“The Wired AuD” takes us to the movies with a review of some of the outdated concepts in “The Silent Child.”
Peter Stelmacovich gives us a list a top 10 wish list from people who work for a hearing instrument manufacturer.
This third article in the series presents some case examples of students with hearing loss currently studying in university and a link in how the 3 pillars for success played a role.
In the last column, Peter and Bill discussed the three pillars of success for students with hearing loss transitioning to post-secondary: Planning, initiative, and positivity. In this issue, they are joined by Andres Diaz-Valles to explore ensuring that funding is secured to help pay for the equipment and services needed to succeed in university and college.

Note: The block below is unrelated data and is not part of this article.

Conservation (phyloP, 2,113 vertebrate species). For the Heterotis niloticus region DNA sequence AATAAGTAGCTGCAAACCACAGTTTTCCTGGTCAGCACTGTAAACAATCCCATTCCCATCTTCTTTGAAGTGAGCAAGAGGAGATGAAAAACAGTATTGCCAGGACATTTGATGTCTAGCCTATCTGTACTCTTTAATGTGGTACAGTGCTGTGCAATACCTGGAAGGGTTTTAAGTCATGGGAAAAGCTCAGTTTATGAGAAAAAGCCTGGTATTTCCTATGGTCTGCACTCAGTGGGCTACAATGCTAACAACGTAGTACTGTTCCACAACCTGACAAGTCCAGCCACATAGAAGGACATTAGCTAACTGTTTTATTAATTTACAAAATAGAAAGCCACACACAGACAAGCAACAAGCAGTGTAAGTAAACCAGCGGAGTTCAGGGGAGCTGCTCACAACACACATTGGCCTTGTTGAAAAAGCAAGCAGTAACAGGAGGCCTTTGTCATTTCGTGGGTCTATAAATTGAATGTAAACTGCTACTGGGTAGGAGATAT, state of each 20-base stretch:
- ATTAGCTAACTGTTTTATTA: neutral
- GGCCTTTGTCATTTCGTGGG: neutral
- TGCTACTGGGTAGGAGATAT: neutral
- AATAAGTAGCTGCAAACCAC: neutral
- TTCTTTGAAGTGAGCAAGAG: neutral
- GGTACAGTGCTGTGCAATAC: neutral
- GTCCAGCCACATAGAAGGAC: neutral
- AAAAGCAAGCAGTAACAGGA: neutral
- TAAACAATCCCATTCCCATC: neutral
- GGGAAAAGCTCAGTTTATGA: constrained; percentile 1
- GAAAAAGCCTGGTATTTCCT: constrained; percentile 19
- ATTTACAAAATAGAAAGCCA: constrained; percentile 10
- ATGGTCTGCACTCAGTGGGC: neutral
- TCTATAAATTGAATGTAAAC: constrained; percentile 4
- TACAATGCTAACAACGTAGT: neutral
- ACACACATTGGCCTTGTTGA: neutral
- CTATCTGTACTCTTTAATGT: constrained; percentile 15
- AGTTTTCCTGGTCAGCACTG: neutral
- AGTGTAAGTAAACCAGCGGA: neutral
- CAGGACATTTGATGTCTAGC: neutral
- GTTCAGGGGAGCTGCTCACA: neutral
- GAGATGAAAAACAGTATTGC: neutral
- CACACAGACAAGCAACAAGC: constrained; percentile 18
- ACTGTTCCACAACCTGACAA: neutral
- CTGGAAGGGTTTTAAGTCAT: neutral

The Wired AuD returns with some helpful tips from Bill Bielski and Peter Stelmacovich on transitioning to post-secondary school.
Peter Stelmacovich tells us that a need for reducing the negative consequences of UHL definitely exist. Although care must be taken to ensure that the treatment option chosen is carefully selected and produces the desired functional outcome, there is no need to ignore treating UHL.
Hearing in the car is a challenging listening environment for people with hearing loss. Peter Stelmacovich provides us with some possible technological solutions.
In his last column, Peter discussed candidacy for wireless microphones. In this issue, he shares some personal strategies he uses in challenging listening situations.
A colleague recently expressed the opinion that very few of her clients are candidates for additional wireless microphone systems and the number of candidates in her opinion was likely less than 1%. Peter Stelmacovich argues that the reality is the number of potential candidates for adaptive wireless microphones could be as high as 40% and explains why.
While there may be many things in life worth complaining about, Peter Stelmacovich explains why his hearing loss isn’t one of them.